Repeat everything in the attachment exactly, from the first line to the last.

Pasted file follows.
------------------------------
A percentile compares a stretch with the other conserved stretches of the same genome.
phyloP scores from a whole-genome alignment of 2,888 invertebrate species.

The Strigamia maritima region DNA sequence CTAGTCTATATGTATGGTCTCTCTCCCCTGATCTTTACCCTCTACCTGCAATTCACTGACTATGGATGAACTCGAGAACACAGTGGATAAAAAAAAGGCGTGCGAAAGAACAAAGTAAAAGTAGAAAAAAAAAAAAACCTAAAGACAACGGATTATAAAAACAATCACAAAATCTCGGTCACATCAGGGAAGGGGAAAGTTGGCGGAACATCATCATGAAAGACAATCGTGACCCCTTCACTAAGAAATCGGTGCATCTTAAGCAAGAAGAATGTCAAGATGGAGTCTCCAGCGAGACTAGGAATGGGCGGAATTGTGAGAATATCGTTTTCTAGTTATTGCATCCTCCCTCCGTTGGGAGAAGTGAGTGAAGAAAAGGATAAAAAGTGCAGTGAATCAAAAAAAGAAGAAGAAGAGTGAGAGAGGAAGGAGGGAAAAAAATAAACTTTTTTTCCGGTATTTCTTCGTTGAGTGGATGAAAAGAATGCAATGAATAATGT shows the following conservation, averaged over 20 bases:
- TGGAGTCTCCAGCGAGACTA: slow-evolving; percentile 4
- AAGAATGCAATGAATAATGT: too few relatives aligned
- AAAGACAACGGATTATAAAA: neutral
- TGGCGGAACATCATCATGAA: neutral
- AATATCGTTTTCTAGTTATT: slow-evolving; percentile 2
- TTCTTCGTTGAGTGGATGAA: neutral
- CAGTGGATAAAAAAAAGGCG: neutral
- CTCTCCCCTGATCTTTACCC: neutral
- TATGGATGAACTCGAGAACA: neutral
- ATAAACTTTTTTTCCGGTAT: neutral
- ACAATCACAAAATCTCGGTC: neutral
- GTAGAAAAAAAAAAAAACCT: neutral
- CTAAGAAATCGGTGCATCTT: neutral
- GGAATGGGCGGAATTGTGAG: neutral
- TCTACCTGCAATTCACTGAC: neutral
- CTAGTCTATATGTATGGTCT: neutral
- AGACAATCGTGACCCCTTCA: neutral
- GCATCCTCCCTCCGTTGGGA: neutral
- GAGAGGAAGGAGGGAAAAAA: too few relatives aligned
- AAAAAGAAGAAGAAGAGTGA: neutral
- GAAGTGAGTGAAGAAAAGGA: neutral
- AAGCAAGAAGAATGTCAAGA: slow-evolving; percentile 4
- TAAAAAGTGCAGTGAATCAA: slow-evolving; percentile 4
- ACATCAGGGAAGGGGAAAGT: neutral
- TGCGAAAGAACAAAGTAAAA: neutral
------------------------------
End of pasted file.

A percentile compares a stretch with the other conserved stretches of the same genome.
phyloP scores from a whole-genome alignment of 2,888 invertebrate species.

The Strigamia maritima region DNA sequence CTAGTCTATATGTATGGTCTCTCTCCCCTGATCTTTACCCTCTACCTGCAATTCACTGACTATGGATGAACTCGAGAACACAGTGGATAAAAAAAAGGCGTGCGAAAGAACAAAGTAAAAGTAGAAAAAAAAAAAAACCTAAAGACAACGGATTATAAAAACAATCACAAAATCTCGGTCACATCAGGGAAGGGGAAAGTTGGCGGAACATCATCATGAAAGACAATCGTGACCCCTTCACTAAGAAATCGGTGCATCTTAAGCAAGAAGAATGTCAAGATGGAGTCTCCAGCGAGACTAGGAATGGGCGGAATTGTGAGAATATCGTTTTCTAGTTATTGCATCCTCCCTCCGTTGGGAGAAGTGAGTGAAGAAAAGGATAAAAAGTGCAGTGAATCAAAAAAAGAAGAAGAAGAGTGAGAGAGGAAGGAGGGAAAAAAATAAACTTTTTTTCCGGTATTTCTTCGTTGAGTGGATGAAAAGAATGCAATGAATAATGT shows the following conservation, averaged over 20 bases:
- TGGAGTCTCCAGCGAGACTA: slow-evolving; percentile 4
- AAGAATGCAATGAATAATGT: too few relatives aligned
- AAAGACAACGGATTATAAAA: neutral
- TGGCGGAACATCATCATGAA: neutral
- AATATCGTTTTCTAGTTATT: slow-evolving; percentile 2
- TTCTTCGTTGAGTGGATGAA: neutral
- CAGTGGATAAAAAAAAGGCG: neutral
- CTCTCCCCTGATCTTTACCC: neutral
- TATGGATGAACTCGAGAACA: neutral
- ATAAACTTTTTTTCCGGTAT: neutral
- ACAATCACAAAATCTCGGTC: neutral
- GTAGAAAAAAAAAAAAACCT: neutral
- CTAAGAAATCGGTGCATCTT: neutral
- GGAATGGGCGGAATTGTGAG: neutral
- TCTACCTGCAATTCACTGAC: neutral
- CTAGTCTATATGTATGGTCT: neutral
- AGACAATCGTGACCCCTTCA: neutral
- GCATCCTCCCTCCGTTGGGA: neutral
- GAGAGGAAGGAGGGAAAAAA: too few relatives aligned
- AAAAAGAAGAAGAAGAGTGA: neutral
- GAAGTGAGTGAAGAAAAGGA: neutral
- AAGCAAGAAGAATGTCAAGA: slow-evolving; percentile 4
- TAAAAAGTGCAGTGAATCAA: slow-evolving; percentile 4
- ACATCAGGGAAGGGGAAAGT: neutral
- TGCGAAAGAACAAAGTAAAA: neutral